When we picked some dumplings from the vendor he exclaimed that it was the "Hot Item!" - so cute! The process of dining here was that you would approach a lady with a cart of dumplings, point to one and then have her stamp your coupon appropriately. The place was so busy that you had to line up to get to her and people would elbow their way to the front to get the most popular items while they were still available. We took turns in collecting something from the cart. Apparently, when it was my turn, our kind companion told my friend: "Your friend is too polite, she will go hungry." :) So, you do have to be a little pushy to get something...
Lovely way to spend our afternoon. Highly recommended.

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1  Thank SerendipitousNomads
This review is the subjective opinion of a TripAdvisor member and not of TripAdvisor LLC.
Reviewed February 12, 2013

At the risk of making my favorite breakfast restaurant in Hong Kong even more crowded, I should correct the incorrectly spelled name in the tripadvisor entry for this famous Hong Kong eatery. Tripadvisor lists it as "Lie Heung" at 160-164 Wellington but as can be seen from the attached photo it is really "Lin Heung" at 162-164 Wellington Street. I hate making it any easier for tourists to find it, but what the heck... I love this place and it deserves to be known.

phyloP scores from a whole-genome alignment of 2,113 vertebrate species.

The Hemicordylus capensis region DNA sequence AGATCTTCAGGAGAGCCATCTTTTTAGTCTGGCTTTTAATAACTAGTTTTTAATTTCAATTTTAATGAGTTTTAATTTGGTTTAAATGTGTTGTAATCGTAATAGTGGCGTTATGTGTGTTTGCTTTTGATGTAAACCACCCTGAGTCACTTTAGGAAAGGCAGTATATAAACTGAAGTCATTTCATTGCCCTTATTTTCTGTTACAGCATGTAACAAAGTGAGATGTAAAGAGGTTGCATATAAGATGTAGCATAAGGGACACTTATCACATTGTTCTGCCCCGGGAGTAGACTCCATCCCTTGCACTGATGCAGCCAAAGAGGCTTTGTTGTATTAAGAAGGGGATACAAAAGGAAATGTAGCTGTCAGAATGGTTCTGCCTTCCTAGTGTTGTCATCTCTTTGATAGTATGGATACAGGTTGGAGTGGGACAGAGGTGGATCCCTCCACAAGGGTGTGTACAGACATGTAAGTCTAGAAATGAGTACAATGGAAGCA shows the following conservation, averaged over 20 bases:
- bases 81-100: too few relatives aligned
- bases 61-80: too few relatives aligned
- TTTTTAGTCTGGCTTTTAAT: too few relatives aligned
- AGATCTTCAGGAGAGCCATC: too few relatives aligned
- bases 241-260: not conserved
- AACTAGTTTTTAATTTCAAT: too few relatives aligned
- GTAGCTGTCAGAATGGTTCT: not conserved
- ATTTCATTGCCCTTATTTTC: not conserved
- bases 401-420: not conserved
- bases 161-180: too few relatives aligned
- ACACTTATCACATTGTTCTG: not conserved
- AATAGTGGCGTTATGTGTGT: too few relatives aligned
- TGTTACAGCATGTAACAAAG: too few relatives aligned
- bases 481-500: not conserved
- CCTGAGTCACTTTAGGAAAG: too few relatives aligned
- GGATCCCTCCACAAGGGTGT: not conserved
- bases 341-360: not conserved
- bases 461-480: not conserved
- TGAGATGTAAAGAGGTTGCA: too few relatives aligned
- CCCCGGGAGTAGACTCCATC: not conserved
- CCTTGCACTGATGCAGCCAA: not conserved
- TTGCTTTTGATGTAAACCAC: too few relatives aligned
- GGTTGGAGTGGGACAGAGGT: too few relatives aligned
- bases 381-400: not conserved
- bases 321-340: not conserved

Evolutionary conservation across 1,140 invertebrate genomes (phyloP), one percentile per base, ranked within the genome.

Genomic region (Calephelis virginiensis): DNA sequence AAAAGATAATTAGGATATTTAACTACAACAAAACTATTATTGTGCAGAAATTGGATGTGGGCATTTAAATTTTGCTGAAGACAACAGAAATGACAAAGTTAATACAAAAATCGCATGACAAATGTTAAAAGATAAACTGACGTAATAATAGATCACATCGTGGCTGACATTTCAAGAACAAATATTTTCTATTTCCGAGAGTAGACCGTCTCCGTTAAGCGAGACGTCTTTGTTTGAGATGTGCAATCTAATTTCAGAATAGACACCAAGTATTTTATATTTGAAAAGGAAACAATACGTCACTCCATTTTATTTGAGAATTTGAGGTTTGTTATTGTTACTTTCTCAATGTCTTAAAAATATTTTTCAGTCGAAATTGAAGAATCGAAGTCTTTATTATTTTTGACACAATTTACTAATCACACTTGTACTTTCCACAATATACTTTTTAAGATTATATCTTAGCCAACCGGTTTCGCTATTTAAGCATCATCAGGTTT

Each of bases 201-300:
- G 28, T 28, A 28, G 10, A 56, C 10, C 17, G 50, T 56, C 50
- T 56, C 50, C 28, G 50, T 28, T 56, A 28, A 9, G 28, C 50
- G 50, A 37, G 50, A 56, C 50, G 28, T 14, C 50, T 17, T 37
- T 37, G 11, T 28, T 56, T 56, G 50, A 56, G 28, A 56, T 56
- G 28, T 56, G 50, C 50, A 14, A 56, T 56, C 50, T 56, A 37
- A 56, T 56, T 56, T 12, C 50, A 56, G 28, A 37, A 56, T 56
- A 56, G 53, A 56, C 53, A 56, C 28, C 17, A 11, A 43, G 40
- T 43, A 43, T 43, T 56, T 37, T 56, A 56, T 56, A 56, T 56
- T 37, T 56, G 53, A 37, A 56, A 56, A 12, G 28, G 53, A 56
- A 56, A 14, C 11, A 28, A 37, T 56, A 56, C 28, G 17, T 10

The Lin Heung "tea house" is a dim sum restaurant in the morning and a menu oriented restaurant at night. I am frequently in Hong Kong with an apartment nearby so I eat breakfast here almost every day when in Hong Kong. Lin Heung is one of the few remaining old-style Cantonese dim sum places in HK. From early morning (I've been there at 6:30 AM) on it is jammed with Chinese local residents enjoying their tea and dim sum while reading papers. Westerners are rare since there is no English menu and the Chinese only spoken scene is somewhat daunting. Don't let that stop you from enjoying a great cultural scene and Chinese breakfast comfort food. Some westerners and quite a few expat locals think of this as way too scruffy but I love it for being authentic and down to earth. If you are a visitor to Hong Kong it is a wonderful break from the five star breakfast buffets at the Mandarin Oriental and other international super-hotels.

From the characteristically Hong Kong grubby ground floor entry on the corner of Wellington Street (cross street Aberdeen) one walks up a flight of stairs to the characteristically even more grubby dining room, full of chaos and people talking at each other and shouting at waiters and waiters shouting back. A few ladies are navigating the chaos with carts piled high with round dim sum baskets while waiters rush around with large kettles of boiling water, splashing it down more or less into tea bowls on the tables.